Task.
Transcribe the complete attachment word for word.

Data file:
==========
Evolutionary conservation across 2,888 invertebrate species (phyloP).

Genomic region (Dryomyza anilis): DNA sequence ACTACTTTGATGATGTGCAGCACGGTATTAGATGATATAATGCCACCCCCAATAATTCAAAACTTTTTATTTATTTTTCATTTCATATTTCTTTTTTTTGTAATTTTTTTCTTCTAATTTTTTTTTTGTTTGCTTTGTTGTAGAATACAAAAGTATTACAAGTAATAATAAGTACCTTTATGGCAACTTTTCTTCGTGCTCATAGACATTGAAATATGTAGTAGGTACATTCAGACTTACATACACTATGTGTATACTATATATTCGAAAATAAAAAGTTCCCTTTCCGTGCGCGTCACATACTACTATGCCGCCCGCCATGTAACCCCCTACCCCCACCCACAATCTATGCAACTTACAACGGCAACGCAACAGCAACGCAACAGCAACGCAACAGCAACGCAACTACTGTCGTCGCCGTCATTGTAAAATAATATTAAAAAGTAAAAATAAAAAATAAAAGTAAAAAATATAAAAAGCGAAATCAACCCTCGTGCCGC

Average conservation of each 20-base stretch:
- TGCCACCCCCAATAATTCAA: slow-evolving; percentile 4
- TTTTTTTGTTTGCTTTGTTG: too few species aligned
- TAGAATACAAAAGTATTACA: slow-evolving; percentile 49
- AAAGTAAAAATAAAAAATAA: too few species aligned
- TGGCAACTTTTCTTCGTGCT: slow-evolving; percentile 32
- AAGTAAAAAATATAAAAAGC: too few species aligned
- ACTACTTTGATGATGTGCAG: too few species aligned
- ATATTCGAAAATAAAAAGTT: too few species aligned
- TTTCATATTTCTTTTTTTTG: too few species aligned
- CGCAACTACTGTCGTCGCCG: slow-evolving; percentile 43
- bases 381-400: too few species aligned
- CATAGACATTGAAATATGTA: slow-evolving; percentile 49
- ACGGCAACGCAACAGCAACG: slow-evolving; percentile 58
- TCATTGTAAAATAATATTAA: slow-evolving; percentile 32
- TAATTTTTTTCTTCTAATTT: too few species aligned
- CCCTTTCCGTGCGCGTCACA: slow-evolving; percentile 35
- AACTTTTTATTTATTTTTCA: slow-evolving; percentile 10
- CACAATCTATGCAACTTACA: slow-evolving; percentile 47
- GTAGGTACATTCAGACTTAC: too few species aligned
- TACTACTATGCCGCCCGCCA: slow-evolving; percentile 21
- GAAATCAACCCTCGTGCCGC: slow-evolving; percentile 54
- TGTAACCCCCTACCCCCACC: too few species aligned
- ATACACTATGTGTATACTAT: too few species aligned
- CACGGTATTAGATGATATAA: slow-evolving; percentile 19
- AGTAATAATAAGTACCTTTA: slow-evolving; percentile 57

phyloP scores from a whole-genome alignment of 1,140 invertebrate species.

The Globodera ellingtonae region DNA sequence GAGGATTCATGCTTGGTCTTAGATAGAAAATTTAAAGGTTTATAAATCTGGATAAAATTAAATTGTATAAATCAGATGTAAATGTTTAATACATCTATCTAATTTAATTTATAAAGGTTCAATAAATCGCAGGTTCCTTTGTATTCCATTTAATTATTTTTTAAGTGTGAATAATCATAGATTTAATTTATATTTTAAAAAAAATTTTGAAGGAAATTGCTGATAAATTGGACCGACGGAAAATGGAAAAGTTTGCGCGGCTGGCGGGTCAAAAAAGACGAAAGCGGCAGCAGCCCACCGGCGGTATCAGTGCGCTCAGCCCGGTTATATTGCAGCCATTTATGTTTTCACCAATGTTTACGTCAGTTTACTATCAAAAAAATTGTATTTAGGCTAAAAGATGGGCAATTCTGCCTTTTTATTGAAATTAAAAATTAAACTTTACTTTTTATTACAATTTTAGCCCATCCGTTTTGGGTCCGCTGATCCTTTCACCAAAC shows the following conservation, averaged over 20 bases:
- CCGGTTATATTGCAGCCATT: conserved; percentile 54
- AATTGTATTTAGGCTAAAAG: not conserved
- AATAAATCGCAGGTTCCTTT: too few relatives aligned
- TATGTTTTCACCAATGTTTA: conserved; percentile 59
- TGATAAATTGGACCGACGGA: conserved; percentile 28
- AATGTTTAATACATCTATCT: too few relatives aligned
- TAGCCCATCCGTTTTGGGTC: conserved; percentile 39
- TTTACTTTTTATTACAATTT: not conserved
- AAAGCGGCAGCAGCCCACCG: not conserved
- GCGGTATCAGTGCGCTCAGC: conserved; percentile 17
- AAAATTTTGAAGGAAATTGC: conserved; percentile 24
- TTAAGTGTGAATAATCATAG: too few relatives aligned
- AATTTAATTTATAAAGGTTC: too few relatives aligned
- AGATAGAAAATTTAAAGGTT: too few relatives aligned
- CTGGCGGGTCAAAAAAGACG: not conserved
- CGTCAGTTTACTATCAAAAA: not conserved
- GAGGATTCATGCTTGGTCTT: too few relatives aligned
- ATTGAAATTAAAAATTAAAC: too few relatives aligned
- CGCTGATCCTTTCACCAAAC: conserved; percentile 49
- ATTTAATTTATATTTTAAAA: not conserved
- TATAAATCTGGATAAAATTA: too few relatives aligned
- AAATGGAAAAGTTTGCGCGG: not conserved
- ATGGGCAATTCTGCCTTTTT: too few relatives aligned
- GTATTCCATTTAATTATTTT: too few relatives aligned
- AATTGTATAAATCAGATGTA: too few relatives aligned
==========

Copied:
Evolutionary conservation across 2,888 invertebrate species (phyloP).

Genomic region (Dryomyza anilis): DNA sequence ACTACTTTGATGATGTGCAGCACGGTATTAGATGATATAATGCCACCCCCAATAATTCAAAACTTTTTATTTATTTTTCATTTCATATTTCTTTTTTTTGTAATTTTTTTCTTCTAATTTTTTTTTTGTTTGCTTTGTTGTAGAATACAAAAGTATTACAAGTAATAATAAGTACCTTTATGGCAACTTTTCTTCGTGCTCATAGACATTGAAATATGTAGTAGGTACATTCAGACTTACATACACTATGTGTATACTATATATTCGAAAATAAAAAGTTCCCTTTCCGTGCGCGTCACATACTACTATGCCGCCCGCCATGTAACCCCCTACCCCCACCCACAATCTATGCAACTTACAACGGCAACGCAACAGCAACGCAACAGCAACGCAACAGCAACGCAACTACTGTCGTCGCCGTCATTGTAAAATAATATTAAAAAGTAAAAATAAAAAATAAAAGTAAAAAATATAAAAAGCGAAATCAACCCTCGTGCCGC

Average conservation of each 20-base stretch:
- TGCCACCCCCAATAATTCAA: slow-evolving; percentile 4
- TTTTTTTGTTTGCTTTGTTG: too few species aligned
- TAGAATACAAAAGTATTACA: slow-evolving; percentile 49
- AAAGTAAAAATAAAAAATAA: too few species aligned
- TGGCAACTTTTCTTCGTGCT: slow-evolving; percentile 32
- AAGTAAAAAATATAAAAAGC: too few species aligned
- ACTACTTTGATGATGTGCAG: too few species aligned
- ATATTCGAAAATAAAAAGTT: too few species aligned
- TTTCATATTTCTTTTTTTTG: too few species aligned
- CGCAACTACTGTCGTCGCCG: slow-evolving; percentile 43
- bases 381-400: too few species aligned
- CATAGACATTGAAATATGTA: slow-evolving; percentile 49
- ACGGCAACGCAACAGCAACG: slow-evolving; percentile 58
- TCATTGTAAAATAATATTAA: slow-evolving; percentile 32
- TAATTTTTTTCTTCTAATTT: too few species aligned
- CCCTTTCCGTGCGCGTCACA: slow-evolving; percentile 35
- AACTTTTTATTTATTTTTCA: slow-evolving; percentile 10
- CACAATCTATGCAACTTACA: slow-evolving; percentile 47
- GTAGGTACATTCAGACTTAC: too few species aligned
- TACTACTATGCCGCCCGCCA: slow-evolving; percentile 21
- GAAATCAACCCTCGTGCCGC: slow-evolving; percentile 54
- TGTAACCCCCTACCCCCACC: too few species aligned
- ATACACTATGTGTATACTAT: too few species aligned
- CACGGTATTAGATGATATAA: slow-evolving; percentile 19
- AGTAATAATAAGTACCTTTA: slow-evolving; percentile 57

phyloP scores from a whole-genome alignment of 1,140 invertebrate species.

The Globodera ellingtonae region DNA sequence GAGGATTCATGCTTGGTCTTAGATAGAAAATTTAAAGGTTTATAAATCTGGATAAAATTAAATTGTATAAATCAGATGTAAATGTTTAATACATCTATCTAATTTAATTTATAAAGGTTCAATAAATCGCAGGTTCCTTTGTATTCCATTTAATTATTTTTTAAGTGTGAATAATCATAGATTTAATTTATATTTTAAAAAAAATTTTGAAGGAAATTGCTGATAAATTGGACCGACGGAAAATGGAAAAGTTTGCGCGGCTGGCGGGTCAAAAAAGACGAAAGCGGCAGCAGCCCACCGGCGGTATCAGTGCGCTCAGCCCGGTTATATTGCAGCCATTTATGTTTTCACCAATGTTTACGTCAGTTTACTATCAAAAAAATTGTATTTAGGCTAAAAGATGGGCAATTCTGCCTTTTTATTGAAATTAAAAATTAAACTTTACTTTTTATTACAATTTTAGCCCATCCGTTTTGGGTCCGCTGATCCTTTCACCAAAC shows the following conservation, averaged over 20 bases:
- CCGGTTATATTGCAGCCATT: conserved; percentile 54
- AATTGTATTTAGGCTAAAAG: not conserved
- AATAAATCGCAGGTTCCTTT: too few relatives aligned
- TATGTTTTCACCAATGTTTA: conserved; percentile 59
- TGATAAATTGGACCGACGGA: conserved; percentile 28
- AATGTTTAATACATCTATCT: too few relatives aligned
- TAGCCCATCCGTTTTGGGTC: conserved; percentile 39
- TTTACTTTTTATTACAATTT: not conserved
- AAAGCGGCAGCAGCCCACCG: not conserved
- GCGGTATCAGTGCGCTCAGC: conserved; percentile 17
- AAAATTTTGAAGGAAATTGC: conserved; percentile 24
- TTAAGTGTGAATAATCATAG: too few relatives aligned
- AATTTAATTTATAAAGGTTC: too few relatives aligned
- AGATAGAAAATTTAAAGGTT: too few relatives aligned
- CTGGCGGGTCAAAAAAGACG: not conserved
- CGTCAGTTTACTATCAAAAA: not conserved
- GAGGATTCATGCTTGGTCTT: too few relatives aligned
- ATTGAAATTAAAAATTAAAC: too few relatives aligned
- CGCTGATCCTTTCACCAAAC: conserved; percentile 49
- ATTTAATTTATATTTTAAAA: not conserved
- TATAAATCTGGATAAAATTA: too few relatives aligned
- AAATGGAAAAGTTTGCGCGG: not conserved
- ATGGGCAATTCTGCCTTTTT: too few relatives aligned
- GTATTCCATTTAATTATTTT: too few relatives aligned
- AATTGTATAAATCAGATGTA: too few relatives aligned